Motorola Moto Buds-S ANC: What's not good
I didn't get off to a good start with the Moto Buds-S ANC because of connectivity issues. I had to re-pair them a few times to get them working. Sometimes, they would disconnect from my Pixel 6 Pro and Galaxy S22 Ultra for reasons I could never ascertain.
Even getting past that, the audio stands out even more. I blame most of this on the fit, which just isn't stable enough to passively seal in as much sound as possible. That issue affects how good the ANC because the microphones can't mask background noise enough to offset the leakage coming from the shaky fit. The fit, such as it is, already makes these less than ideal for working out or running, but I would also argue the IPX5 resistance rating isn't particularly great for activity anyway.
Not only that, but Motorola strangely hinders the drivers from really pumping sound out. The Buds-S ANC are some of the quietest earbuds I've ever tested at default volume. I had to raise it to 75-80% to get to the same level competitors can deliver at 60%. That's not good for the battery, and it squanders the otherwise solid lifespan these earbuds otherwise manage.
What makes this worse is that Motorola never developed an app to support the Buds-S ANC. Doing so would've at least provided an avenue to try rectifying some of the sound issues. Without an app, you can't adjust the sound with an EQ, alter the touch controls, or update the firmware. Instead, you're left with what you get, and it's not clear whether or not the company will commit to firmware updates. It's hard to understand how it could miss the boat on something this pervasive in the industry.
After a while, it became obvious to me that the Buds-S ANC stood out more for what they were missing than what they brought to the table. I get that not every pair of earbuds comes with an app, but they might get away with it because the sound and fit are on point. Motorola got both of these things wrong, and ancillary features suffer because of it.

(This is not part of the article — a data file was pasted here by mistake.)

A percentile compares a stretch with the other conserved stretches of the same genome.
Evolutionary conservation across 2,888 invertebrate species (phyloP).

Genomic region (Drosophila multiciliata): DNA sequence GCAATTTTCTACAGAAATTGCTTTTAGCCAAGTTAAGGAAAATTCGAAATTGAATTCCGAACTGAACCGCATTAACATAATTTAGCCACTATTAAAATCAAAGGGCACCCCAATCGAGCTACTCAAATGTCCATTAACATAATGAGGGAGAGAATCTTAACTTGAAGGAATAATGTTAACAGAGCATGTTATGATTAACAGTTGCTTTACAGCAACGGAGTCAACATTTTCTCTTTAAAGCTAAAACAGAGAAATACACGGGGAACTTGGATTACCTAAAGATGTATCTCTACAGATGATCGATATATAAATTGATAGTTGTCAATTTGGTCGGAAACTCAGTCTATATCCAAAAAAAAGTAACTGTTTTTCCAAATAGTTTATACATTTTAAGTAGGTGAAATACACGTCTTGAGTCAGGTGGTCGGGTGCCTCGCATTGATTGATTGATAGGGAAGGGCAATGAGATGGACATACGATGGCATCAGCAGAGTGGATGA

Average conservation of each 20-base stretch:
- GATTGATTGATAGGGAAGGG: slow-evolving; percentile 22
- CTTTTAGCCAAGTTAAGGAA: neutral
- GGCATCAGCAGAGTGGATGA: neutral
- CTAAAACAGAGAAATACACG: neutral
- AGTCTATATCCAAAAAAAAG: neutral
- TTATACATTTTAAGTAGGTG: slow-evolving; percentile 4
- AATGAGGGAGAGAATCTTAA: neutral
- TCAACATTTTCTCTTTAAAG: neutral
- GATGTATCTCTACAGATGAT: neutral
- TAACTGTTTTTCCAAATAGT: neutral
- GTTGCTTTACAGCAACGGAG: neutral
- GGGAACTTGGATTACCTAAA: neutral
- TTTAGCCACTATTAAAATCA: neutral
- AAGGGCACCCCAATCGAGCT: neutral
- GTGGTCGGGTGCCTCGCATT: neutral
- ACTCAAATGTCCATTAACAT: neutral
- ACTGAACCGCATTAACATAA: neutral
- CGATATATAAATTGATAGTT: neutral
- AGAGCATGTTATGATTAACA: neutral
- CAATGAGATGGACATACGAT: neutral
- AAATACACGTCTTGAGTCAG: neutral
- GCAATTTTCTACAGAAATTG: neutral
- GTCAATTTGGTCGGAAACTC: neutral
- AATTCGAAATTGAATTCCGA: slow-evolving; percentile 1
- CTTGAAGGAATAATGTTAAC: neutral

Motorola Moto Buds-S ANC: Competition
The Motorola Buds-S ANC won't be part of the best wireless earbuds under these circumstances, and there are cheap AirPods clones that look the part and perform better for less. Since we're talking about earbuds that are in the mid-range on price, the Jabra Elite 4 Active get the fit, comfort, sound, and app parts right at a lower price.
If you did want to go more rugged for a similar price, the Jaybird Vista 2 are ready for anything, and offer one of the best EQ experiences any pair of earbuds currently offer. The Anker Soundcore Liberty Air 2 Pro sport a similar stem design, yet sound better and have excellent support.
Motorola Moto Buds-S ANC: Should you buy it?
You should buy this if ...
- You like Motorola
- You want something quieter
- You prefer a looser fit
- You want reliable default battery life
You shouldn't buy this if ...
- You want better sound quality
- You want better fit and comfort
- You want more codec support
- You want app support
2.5 out of 5
The Moto Buds-S ANC are middling in the areas earbuds can't afford to be, especially when we're talking about this mid-range, $150 asking price. It's a heavily competitive arena to be in, so if you don't bring it, nobody will be singing it. If these cost $80-$100 less, I could understand the shortcomings, but they're inexcusable at this price tag.
There are too many good alternatives to consider before taking a good look at the Buds-S ANC. Unless Motorola pulls out the stops to support and update them in ways that make them better, your best bet is to skip them and move on to the next.
Motorola Moto Buds-S ANC
Bottom Line: The Motorola Moto Buds-S ANC are quieter earbuds, even if that wasn't the initial intention. They sport bigger drivers, and come with active noise cancelation, plus three sizes of eartips to maybe find the fit that will work best.
Ted Kritsonis loves taking photos when the opportunity arises, be it on a camera or smartphone. Beyond sports and world history, you can find him tinkering with gadgets or enjoying a cigar. Often times, that will be with a pair of headphones or earbuds playing tunes. When he's not testing something, he's working on the next episode of his podcast, Tednologic.